Vagus nerve stimulation and emotional responses to food among depressed patients

Jamie S. Bodenlos, Samet Kose, Jeffrey J. Borckardt, Ziad Nahas, Darlene Shaw, Patrick M. O'Neil, Sherry L. Pagoto, Mark S. George

Research output: Contribution to journalArticlepeer-review

16 Scopus citations


Background: Approved for treatment of treatment-resistant depression and for epilepsy, vagus nerve stimulation (VNS) therapy involves stimulation of the vagus nerve, affecting both mood and appetite regulating systems. VNS is associated with changes in food intake and weight loss in animals. Studies of its impact on food intake and weight with humans are limited. It is not known whether or how VNS influences emotional response to food, but vagus afferents project to regions in the insula involving satiety and taste. Method: Thirty-three participants were recruited for three groups: depressed patients undergoing VNS therapy, depressed patients not undergoing VNS therapy, and healthy controls. All participants viewed images of foods twice in random order. When applicable, VNS devices were turned on for one viewing and off for the other. Participants were instructed to rate immediately after the viewings how each picture made them feel on a visual analog on three dimensions (unhappy to happy, calm to aroused, and small/submissive to big/domineering). Results: Controlling for time since last meal, a significant main effect was found for arousal ratings in response to sweet food images. Post-hoc analyses indicated that the VNS group demonstrated significant changes in arousal ratings between paired food image viewings compared to controls. Sixty-four percent of VNS participants demonstrated increases and 36% demonstrated decreases in arousal. Higher body mass indexes and greater levels of self-reported sweet cravings were associated with increased arousal during VNS activation. Conclusions: This study was the first to examine the effects of acute left cervical VNS on emotional ratings of food in adults with major depression. Results suggest that VNS device activation may be associated with acute alteration in arousal response to sweet foods among depressed patients. Future research is needed to replicate these findings and to assess how activation of the vagus nerve affects eating and weight.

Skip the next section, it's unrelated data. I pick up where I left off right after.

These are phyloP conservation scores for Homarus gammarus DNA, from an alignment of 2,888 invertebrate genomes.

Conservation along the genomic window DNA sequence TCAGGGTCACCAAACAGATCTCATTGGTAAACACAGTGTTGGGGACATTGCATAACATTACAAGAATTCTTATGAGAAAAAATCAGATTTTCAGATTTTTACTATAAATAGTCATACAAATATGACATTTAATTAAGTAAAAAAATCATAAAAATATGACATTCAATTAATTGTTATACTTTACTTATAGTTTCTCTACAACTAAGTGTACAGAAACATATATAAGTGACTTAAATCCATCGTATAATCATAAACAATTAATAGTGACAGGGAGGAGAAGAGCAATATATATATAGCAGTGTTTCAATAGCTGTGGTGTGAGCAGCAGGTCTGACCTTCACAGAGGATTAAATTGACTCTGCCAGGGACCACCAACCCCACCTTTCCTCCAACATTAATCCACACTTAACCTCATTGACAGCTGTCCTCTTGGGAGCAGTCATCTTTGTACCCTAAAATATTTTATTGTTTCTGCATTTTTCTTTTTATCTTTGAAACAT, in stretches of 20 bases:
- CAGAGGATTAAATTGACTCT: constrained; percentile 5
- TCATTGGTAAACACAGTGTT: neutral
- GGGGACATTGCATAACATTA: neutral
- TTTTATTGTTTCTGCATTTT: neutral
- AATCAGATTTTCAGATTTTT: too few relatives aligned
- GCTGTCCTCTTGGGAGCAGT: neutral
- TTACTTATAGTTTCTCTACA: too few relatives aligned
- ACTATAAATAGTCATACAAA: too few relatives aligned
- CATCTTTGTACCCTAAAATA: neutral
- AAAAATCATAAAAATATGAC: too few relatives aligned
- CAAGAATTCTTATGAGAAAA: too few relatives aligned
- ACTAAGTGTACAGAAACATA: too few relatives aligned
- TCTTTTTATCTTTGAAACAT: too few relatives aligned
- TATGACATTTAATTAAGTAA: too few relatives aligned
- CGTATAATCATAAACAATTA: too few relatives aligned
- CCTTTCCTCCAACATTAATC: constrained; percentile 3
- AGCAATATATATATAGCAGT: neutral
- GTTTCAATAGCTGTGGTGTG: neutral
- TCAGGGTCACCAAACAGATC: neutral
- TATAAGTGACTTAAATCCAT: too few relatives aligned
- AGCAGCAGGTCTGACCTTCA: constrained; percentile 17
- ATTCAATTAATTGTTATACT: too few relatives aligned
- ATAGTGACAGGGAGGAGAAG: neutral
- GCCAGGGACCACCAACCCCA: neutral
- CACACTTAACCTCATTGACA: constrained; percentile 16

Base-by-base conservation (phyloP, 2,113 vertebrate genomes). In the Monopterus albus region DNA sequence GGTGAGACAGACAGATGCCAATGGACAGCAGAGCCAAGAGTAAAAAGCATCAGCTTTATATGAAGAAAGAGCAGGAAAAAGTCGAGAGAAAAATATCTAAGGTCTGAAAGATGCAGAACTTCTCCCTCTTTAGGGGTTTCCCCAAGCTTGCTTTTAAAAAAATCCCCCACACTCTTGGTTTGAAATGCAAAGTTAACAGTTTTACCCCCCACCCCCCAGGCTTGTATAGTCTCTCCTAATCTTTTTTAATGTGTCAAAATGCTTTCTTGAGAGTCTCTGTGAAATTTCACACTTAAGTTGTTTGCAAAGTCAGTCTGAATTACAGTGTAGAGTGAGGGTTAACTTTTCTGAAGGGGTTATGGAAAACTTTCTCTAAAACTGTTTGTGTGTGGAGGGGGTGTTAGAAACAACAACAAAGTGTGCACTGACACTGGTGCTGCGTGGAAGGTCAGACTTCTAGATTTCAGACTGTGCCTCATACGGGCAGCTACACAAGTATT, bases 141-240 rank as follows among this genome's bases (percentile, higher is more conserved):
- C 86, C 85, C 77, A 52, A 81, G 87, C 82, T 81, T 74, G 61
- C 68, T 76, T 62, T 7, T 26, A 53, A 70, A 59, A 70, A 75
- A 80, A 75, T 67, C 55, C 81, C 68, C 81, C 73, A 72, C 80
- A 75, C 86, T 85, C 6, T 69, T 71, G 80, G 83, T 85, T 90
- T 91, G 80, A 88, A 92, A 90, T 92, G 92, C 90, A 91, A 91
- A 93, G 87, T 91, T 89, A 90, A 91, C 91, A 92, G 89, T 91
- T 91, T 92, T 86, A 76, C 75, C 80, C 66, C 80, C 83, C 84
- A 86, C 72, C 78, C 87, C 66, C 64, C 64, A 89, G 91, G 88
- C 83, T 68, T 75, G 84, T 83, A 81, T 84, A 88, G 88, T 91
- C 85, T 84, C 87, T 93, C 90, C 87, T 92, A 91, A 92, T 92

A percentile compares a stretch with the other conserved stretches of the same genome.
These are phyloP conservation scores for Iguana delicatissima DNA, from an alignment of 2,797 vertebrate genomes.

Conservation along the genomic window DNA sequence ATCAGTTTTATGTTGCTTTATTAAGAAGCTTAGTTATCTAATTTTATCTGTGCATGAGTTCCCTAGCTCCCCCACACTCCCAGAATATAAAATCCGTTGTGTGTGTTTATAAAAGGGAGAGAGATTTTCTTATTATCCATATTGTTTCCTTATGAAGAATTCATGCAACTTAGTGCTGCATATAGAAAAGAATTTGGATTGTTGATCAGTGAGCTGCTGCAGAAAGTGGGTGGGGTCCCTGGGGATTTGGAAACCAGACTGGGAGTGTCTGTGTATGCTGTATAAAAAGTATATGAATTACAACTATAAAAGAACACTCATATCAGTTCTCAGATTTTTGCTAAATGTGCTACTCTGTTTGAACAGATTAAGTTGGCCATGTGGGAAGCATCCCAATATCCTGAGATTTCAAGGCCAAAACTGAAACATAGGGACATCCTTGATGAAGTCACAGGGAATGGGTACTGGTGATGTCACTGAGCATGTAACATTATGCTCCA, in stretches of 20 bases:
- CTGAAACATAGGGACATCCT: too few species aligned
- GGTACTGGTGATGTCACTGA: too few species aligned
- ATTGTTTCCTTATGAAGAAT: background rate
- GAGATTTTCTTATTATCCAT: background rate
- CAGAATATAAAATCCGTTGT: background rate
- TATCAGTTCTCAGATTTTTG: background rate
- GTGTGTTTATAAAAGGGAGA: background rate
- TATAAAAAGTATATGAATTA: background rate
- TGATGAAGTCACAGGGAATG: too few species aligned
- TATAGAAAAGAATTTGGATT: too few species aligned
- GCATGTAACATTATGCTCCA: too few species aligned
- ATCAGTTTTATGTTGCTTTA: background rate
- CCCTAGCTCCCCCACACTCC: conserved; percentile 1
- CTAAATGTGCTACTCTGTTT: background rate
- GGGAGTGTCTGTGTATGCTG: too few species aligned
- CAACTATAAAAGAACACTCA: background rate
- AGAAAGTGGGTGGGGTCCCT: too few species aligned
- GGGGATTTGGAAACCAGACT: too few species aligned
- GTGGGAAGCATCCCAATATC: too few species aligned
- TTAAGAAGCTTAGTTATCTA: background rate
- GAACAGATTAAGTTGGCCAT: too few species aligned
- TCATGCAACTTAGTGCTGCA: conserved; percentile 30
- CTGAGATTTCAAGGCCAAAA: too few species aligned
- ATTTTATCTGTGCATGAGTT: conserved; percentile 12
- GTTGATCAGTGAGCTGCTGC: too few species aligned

Original languageEnglish (US)
Pages (from-to)771-779
Number of pages9
JournalJournal of Diabetes Science and Technology
Issue number5
StatePublished - Sep 2007


  • Appraisal
  • Brain stimulation
  • Depression
  • Emotions
  • Food
  • Obesity
  • Vagus nerve
  • Vagus nerve stimulation


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